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Air bubbles during electroporation - (Feb/08/2011 )

Why would air bubbles increase the risk of arcing during electroporation? I think air is less conductive than the liquid and my understanding is that you want lower salt concentrations to reduce the conductivity of the sample, so air shouldn't promote arcing. Why then, does it happen?


I'm not sure but my guess would be (based on my primitive knowledge of physics):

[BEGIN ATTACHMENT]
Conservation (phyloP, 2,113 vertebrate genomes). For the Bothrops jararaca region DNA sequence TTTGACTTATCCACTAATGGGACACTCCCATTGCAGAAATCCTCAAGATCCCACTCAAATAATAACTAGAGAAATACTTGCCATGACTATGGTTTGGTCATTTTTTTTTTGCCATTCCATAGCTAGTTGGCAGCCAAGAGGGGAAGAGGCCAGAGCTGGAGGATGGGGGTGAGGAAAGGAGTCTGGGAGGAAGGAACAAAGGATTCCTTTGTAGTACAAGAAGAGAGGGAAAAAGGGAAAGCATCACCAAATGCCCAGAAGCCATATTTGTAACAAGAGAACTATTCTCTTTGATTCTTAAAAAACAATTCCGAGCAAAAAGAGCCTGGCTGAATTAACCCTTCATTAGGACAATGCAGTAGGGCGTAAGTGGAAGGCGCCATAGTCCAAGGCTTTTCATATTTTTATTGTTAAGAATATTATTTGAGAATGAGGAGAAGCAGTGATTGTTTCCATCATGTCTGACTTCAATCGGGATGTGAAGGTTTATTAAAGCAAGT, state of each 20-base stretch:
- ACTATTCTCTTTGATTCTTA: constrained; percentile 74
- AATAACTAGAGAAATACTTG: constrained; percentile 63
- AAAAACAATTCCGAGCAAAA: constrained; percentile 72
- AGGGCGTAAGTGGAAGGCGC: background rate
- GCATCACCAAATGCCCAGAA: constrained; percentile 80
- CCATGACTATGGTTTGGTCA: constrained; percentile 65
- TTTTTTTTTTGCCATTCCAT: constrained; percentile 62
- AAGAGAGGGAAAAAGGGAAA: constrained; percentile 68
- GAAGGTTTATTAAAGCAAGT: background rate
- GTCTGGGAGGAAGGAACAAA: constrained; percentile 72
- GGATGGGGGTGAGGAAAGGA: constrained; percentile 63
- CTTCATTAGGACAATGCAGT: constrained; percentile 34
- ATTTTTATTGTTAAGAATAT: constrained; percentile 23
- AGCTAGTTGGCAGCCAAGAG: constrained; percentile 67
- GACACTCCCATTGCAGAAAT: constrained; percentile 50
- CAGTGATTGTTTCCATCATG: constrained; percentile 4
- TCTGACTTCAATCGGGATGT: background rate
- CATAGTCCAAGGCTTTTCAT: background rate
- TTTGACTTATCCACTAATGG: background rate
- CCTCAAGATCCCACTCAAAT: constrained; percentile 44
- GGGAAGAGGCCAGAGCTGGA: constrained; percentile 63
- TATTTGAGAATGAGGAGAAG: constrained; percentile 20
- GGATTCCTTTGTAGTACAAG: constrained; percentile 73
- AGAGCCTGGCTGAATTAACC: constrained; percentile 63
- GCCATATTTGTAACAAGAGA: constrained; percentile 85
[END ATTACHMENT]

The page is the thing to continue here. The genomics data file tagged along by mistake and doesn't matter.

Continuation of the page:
The arcing is equivalent to a lightening bolt or a static shock - you need to have a large potential difference for it to occur, in a normal electroporation, the conductive fluid allows the electric shock to be administered in a controlled fashion with relatively low reisitance. However, when air bubbles are present, they act as a kind of insulator up to a certain point, at which the electricity sparks across the gap (as an arc) in an uncontrolled fashion.